In practise, setting up an artificial neural network to learn automatically from a particular set of information does require a fair amount of experimentation and human brain power. Somewhat ironically and despite the best efforts of researchers, automating this to a high standard using AI still seems to be some way off. The best ‘Auto ML’ systems such as Amazon’s SageMaker Autopilot can’t come close to competing with a skilled data scientist or ML engineer using a high level framework, although for some projects they can help make that person more productive.
Machine Learning Process
The process of feeding information to an artificial neural network in order to improve its suitability for a particular use case is referred to as ‘training’. Where suitable complete data has been selected specifically for training with the intention of the neural network ‘learning’ to model a particular relationship within it (for instance how customers respond to adverts depending on their visual attributes), this is referred to as ‘supervised learning’, and once the neural network has been through ‘training’ it’s referred to as a model as it models the relationships in the data it has been trained with. ‘Supervised learning’ contrasts with ‘unsupervised learning’ in that the during the training process the outputs are known, this sometimes involves manually labelling or tagging the data records with the kind of output you’d like the model to be able to produce automatically once training is complete, whereas in ‘unsupervised learning’ the machine is learning patterns in data that doesn’t have known outputs, for instance optimally segmenting a customer base so that going forward the software is able to determine which segment a new customer best matches. ‘Reinforcement learning’ is where models are trained to make optimal decisions in a particular environment. This has applications in things from video games to self-driving cars and is often what many people think of when they think of Artificial Intelligence. The concept of machine learning isn’t all that new, artificial neural networks were conceived in the 1940s and machine learning was defined by IBM researcher Arthur Samuel in 1959.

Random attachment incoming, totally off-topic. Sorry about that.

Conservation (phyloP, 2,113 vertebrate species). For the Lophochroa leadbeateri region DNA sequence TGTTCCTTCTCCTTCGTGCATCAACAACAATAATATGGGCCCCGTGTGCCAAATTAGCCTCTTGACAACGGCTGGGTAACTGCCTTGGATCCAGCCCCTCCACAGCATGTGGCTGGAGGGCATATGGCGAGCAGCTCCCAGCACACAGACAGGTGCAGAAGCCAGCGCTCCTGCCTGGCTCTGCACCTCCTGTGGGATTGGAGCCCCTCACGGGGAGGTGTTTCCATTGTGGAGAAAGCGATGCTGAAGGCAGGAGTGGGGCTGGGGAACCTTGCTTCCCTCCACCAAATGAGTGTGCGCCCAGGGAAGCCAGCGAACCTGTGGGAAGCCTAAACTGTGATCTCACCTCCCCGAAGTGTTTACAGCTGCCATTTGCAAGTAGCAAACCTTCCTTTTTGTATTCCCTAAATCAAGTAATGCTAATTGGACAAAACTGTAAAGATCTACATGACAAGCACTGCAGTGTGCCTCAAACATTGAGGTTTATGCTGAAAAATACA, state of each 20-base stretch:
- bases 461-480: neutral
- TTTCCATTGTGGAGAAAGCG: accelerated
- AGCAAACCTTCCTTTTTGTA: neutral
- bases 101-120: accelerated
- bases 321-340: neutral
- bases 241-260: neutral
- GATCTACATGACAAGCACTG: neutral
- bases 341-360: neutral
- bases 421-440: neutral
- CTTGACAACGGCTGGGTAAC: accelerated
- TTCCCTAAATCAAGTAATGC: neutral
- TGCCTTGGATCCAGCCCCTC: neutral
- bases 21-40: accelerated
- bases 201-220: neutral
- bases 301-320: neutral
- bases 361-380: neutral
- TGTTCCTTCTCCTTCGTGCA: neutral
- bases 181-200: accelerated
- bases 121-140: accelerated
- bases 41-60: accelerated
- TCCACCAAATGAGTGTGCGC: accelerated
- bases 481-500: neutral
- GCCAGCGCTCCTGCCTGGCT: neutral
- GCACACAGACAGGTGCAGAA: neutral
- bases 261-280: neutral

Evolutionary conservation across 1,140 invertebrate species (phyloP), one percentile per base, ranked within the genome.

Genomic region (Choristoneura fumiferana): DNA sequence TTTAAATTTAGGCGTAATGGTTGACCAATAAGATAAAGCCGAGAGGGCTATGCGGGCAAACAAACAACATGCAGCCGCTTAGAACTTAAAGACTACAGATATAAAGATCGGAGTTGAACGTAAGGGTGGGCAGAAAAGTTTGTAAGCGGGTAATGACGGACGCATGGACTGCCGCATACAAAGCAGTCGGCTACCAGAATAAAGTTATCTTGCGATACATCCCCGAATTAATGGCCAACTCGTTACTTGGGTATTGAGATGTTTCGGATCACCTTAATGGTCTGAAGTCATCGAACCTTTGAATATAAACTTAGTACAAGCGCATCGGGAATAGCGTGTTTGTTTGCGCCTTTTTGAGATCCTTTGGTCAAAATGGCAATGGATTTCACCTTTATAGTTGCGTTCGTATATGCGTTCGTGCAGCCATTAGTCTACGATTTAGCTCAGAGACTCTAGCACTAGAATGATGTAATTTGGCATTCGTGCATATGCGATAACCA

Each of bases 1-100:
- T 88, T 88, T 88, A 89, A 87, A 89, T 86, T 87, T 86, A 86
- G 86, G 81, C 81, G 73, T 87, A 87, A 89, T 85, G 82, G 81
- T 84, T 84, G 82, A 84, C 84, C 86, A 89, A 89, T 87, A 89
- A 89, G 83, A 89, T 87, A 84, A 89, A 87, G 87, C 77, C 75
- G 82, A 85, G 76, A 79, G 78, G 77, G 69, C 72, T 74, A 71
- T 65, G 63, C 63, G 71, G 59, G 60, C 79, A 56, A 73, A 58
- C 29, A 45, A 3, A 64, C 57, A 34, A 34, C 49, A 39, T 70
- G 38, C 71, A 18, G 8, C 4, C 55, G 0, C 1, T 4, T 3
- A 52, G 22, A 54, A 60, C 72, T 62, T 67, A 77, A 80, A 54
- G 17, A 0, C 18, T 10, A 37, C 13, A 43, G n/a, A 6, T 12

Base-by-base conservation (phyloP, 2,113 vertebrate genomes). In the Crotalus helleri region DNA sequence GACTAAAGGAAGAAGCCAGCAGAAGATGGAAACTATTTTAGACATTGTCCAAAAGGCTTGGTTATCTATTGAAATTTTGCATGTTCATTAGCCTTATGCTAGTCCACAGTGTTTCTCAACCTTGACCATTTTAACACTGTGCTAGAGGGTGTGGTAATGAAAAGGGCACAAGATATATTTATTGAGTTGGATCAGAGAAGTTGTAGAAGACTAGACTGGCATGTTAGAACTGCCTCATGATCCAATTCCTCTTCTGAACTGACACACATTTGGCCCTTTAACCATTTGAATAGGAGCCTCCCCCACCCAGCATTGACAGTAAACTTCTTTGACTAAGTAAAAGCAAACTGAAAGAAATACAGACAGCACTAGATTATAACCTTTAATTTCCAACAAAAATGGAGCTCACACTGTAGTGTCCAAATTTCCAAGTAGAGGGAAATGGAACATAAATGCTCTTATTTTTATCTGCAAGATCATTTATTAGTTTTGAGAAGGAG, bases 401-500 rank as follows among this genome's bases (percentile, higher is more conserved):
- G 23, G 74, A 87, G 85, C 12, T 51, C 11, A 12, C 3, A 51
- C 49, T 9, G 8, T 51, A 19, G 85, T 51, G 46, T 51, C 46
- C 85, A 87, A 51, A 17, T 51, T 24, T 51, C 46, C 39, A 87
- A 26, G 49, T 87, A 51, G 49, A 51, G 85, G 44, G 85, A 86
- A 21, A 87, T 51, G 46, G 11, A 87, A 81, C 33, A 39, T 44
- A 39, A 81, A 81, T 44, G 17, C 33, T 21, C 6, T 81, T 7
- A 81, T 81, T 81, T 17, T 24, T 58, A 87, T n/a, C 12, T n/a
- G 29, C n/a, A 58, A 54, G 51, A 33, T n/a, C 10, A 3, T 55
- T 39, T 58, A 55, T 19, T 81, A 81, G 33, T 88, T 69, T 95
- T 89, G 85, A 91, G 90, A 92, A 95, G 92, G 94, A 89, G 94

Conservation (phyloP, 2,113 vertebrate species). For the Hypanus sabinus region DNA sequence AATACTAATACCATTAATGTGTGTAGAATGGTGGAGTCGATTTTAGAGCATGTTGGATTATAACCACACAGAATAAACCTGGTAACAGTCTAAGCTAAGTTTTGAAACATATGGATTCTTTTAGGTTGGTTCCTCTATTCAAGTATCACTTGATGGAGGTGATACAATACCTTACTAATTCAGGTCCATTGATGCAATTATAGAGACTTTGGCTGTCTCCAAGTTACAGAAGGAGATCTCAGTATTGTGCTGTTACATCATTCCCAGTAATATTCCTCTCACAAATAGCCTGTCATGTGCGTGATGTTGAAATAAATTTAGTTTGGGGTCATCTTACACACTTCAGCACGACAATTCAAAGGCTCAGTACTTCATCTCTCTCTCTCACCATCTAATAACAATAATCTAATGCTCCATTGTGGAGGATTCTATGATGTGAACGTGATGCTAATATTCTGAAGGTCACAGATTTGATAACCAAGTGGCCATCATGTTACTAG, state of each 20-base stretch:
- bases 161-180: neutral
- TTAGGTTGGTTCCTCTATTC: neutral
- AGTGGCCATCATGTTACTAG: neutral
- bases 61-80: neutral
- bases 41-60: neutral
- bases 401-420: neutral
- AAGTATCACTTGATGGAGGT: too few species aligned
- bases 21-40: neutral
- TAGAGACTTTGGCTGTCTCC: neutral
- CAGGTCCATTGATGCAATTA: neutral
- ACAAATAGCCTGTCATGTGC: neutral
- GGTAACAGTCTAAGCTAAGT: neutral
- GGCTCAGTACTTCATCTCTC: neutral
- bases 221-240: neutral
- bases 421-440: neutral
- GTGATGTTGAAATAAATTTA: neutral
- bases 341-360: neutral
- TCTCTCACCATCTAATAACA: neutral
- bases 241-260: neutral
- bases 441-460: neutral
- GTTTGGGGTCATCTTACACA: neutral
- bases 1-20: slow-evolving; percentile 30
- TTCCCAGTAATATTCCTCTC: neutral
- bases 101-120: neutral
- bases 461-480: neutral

What it can’t do
To start with, although reinforcement learning can impressively machines to mimic certain natural animal behaviours we may consider intelligent, a fully autonomous robot displaying human-like general intelligence is the preserve of sci-fi fiction and will remain so until new technologies are invented, that has been the case throughout history and remains the case today.

Importantly for business, machine learning isn’t going to be able to make useful predictions without first learning from relevant data, if you’ve trained a model about trends in the property market on data from a period when prices were consistently rising it will have no way of predicting a fall in prices.

Sometimes data is relevant but of poor quality due to being filled with errors, low accuracy, or incomplete. While in theory machine learning could in some circumstances be trained to sort the wheat from the chaff, in practise human cognition is going to produce better results at cleaning the data, or at least writing code to clean the data, if good results are indeed possible.

Problems that can be solved efficiently using conventional software won’t benefit from machine learning, and using it will be much less efficient than conventional software, although that’s not to say there won’t be data output that’s relevant to solve different problems with machine learning. Many problems can break down into smaller problems, some of which are more suited to machine learning and some of which are more suited to conventional software.
What it can do
Machine learning excels at solving some problems that can’t be solved or can’t be solved efficiently using conventional software and are too time consuming or involve too much information to be solved by humans.